Time Inc. is taking its effort to diversify its income streams across the pond — and it’s doing so on a bicycle.
Time Inc. U.K. last week acquired U.K. Cycling Events, an events company that attracted 60,000 riders to its 50 cycling-related events last year. Time Inc U.K. — which already publishes titles such as Cycle Sport and Cycling Active — said branching into cycling-related events would would help cement its brand presence among the engaged and affluent audience of U.K. cyclists. It will also improve its visibility among brands such as Garmin, BP and IBM, all of which have sponsored U.K. Cycling Events outings.
“We have been good about delivering readers content to inform their learning, but we haven’t been nearly as involved in their experience of actually and getting out and doing those things,” said Paul Williams, managing director of Time Inc. U.K.’s specialist brands. With the U.K. Cycling Events acquisition, Time Inc. U.K will organize and host two-wheeled events around the U.K.
It’s a good time for the gear change. U.K. cycling has been on the upswing in recent years, thanks in large part to the performance of TeamGB ahead of and during the 2012 Olympics. A 2012 study from Sky and British Cycling found that sales at Halfords, the U.K.’s largest bike retailer, increased nearly 6 percent ahead of the Olympics. Likewise, 28 percent of people polled said the Olympics had inspired them to buy bikes and bike accessories ahead of the games. The U.K. government has also gotten involved by improving Britain’s cycling infrastructure and investing in shared bike programs like London’s “Boris bikes.”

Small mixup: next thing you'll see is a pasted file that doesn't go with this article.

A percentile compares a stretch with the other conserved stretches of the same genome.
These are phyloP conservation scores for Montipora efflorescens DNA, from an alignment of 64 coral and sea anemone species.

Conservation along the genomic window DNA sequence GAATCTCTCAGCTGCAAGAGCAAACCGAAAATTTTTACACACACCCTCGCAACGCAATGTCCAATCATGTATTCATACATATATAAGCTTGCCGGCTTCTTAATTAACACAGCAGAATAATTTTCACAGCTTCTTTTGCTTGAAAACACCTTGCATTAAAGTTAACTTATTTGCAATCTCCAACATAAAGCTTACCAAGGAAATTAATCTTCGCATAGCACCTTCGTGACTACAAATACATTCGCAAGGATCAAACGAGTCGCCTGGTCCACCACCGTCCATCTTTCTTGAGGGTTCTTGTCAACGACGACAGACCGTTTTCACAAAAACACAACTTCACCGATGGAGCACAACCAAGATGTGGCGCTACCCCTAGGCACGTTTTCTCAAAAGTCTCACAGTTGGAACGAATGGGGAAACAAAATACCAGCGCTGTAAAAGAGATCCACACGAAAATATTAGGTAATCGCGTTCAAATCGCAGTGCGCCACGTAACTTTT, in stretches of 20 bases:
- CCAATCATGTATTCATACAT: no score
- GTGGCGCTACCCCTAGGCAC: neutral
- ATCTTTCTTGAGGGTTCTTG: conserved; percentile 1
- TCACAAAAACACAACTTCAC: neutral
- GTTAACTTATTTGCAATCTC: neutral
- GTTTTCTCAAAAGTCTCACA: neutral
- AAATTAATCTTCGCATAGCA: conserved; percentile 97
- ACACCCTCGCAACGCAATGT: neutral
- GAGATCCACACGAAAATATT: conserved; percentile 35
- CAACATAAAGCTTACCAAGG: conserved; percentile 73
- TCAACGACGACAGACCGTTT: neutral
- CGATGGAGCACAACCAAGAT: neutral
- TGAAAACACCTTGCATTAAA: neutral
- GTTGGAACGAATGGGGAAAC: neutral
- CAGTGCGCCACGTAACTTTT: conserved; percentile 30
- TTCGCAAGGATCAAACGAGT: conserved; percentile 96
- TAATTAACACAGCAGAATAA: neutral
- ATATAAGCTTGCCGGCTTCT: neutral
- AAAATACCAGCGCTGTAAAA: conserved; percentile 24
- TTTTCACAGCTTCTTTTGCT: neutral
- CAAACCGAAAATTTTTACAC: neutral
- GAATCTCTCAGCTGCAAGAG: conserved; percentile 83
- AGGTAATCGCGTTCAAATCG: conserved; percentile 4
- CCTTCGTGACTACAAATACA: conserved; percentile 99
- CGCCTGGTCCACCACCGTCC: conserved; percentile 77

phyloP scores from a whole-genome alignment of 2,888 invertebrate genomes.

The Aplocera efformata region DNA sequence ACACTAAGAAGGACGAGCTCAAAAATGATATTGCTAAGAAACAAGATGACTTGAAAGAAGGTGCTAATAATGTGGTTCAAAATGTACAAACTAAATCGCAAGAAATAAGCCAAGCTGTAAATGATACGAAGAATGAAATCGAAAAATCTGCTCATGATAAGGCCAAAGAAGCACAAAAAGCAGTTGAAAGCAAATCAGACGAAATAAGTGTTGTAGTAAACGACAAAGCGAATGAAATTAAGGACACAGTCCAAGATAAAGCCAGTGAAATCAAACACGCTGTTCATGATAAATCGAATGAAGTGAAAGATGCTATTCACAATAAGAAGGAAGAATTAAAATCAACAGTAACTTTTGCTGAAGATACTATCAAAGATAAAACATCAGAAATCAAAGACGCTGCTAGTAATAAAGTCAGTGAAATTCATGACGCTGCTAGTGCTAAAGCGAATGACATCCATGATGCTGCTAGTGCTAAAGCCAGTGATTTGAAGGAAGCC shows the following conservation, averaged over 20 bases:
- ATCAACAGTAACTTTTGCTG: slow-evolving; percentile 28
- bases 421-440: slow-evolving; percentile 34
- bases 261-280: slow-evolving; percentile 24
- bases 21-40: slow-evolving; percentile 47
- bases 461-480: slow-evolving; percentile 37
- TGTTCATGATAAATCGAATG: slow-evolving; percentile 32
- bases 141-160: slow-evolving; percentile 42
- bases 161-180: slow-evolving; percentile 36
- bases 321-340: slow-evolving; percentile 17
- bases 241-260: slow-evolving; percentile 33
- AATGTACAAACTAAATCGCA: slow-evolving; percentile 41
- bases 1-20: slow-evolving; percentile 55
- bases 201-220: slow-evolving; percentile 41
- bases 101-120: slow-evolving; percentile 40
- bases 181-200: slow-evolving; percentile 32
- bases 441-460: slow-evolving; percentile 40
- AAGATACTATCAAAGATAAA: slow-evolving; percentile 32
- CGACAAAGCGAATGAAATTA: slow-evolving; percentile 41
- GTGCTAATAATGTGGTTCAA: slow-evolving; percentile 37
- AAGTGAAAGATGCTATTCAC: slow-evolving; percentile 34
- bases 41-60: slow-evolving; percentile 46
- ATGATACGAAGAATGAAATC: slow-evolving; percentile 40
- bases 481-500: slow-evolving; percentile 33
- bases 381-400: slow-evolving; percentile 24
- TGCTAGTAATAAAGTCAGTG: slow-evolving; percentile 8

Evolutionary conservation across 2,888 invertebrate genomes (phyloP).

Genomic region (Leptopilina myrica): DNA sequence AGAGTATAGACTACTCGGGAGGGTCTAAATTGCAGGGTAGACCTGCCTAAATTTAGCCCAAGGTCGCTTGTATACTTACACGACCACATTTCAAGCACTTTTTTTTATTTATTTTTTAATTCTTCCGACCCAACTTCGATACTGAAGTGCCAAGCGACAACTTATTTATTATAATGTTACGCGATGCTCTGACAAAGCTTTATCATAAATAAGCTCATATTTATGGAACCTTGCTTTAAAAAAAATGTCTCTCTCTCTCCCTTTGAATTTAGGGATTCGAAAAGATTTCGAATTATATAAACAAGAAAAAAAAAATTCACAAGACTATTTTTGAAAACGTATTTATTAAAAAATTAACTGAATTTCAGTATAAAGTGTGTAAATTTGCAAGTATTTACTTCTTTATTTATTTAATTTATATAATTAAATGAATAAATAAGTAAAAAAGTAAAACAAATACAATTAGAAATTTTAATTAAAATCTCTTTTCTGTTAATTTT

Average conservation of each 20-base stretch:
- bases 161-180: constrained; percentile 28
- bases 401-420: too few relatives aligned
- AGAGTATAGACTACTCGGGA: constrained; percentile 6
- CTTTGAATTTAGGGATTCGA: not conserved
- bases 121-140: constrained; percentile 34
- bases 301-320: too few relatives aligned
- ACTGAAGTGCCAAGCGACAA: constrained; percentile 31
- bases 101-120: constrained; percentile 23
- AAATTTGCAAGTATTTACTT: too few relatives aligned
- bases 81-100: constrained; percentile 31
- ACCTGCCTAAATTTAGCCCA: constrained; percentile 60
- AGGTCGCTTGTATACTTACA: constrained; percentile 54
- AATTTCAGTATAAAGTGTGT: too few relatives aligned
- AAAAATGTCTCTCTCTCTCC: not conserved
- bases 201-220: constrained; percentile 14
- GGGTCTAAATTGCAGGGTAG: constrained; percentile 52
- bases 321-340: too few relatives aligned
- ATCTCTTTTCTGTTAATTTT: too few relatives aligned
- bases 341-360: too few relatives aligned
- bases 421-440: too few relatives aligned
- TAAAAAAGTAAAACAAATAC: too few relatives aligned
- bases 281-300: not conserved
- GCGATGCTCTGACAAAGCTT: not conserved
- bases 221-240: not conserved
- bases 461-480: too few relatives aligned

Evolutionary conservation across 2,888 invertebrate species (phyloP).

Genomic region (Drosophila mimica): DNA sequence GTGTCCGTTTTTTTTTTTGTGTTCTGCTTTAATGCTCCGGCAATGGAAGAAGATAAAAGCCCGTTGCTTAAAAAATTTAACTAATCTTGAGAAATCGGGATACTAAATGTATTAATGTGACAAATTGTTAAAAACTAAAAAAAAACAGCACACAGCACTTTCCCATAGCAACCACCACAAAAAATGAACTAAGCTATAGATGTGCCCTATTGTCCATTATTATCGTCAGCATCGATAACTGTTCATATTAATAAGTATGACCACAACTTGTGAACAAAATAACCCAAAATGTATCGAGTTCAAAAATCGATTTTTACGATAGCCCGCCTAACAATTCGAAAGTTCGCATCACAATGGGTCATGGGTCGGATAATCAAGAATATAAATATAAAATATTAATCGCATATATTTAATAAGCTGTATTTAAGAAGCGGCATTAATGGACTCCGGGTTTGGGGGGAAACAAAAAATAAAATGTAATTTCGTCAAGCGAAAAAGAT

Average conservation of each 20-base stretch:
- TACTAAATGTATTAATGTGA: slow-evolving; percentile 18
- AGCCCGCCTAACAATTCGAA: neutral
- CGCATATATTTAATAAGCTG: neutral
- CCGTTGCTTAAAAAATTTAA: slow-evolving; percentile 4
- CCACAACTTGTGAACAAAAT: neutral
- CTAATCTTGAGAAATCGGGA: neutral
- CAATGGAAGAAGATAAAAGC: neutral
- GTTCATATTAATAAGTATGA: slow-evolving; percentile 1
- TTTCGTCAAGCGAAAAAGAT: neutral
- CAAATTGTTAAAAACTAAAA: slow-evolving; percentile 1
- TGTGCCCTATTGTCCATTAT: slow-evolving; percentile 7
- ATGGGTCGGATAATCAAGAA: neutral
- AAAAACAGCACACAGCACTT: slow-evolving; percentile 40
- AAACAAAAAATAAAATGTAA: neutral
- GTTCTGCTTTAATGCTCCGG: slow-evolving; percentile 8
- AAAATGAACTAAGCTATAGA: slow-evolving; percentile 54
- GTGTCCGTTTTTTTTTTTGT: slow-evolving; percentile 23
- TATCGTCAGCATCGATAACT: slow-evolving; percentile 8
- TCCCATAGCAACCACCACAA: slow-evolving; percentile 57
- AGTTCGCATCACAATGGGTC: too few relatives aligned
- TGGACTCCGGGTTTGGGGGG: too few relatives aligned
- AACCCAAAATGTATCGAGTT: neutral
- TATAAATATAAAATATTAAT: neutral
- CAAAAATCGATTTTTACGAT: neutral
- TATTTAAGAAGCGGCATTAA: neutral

But Time U.K.’s events business is larger than just cycling. The company has also run other “experiential events” over the past few years, including wine-tastings under its Decanter brand and The Country Life Fair, a luxury event that showcased British rural life. It’s even expanded that business to China.
Events, however, are still a tiny portion of Time Inc.’s overall business. Of the $821 million the company earned in the third quarter of last year, just $114 million came from the combined income of its branded book publishing, events and licensing businesses.
But Time Inc. is looking for ways to turn that around. The company has been in the spotlight since spinning off from parent company Time Warner last year, and its financial performance during that span has been mixed. Time Inc. pulled in $363 million in print advertising revenues during the third quarter of 2014, flat year-on-year. Its circulation revenue, which includes cash from subscriptions and newsstands dropped 2 percent from the year before to $279 million. Time Inc.’s digital advertising business, in contrast, is on the upswing, increasing 5 percent in the third quarter of last year to $65 million.
“We’re constantly looking for ways to be transformational from revenue and profit perspective and move the business from being over-reliant on our print business. It’s the usual Time Inc. story,” Williams said.
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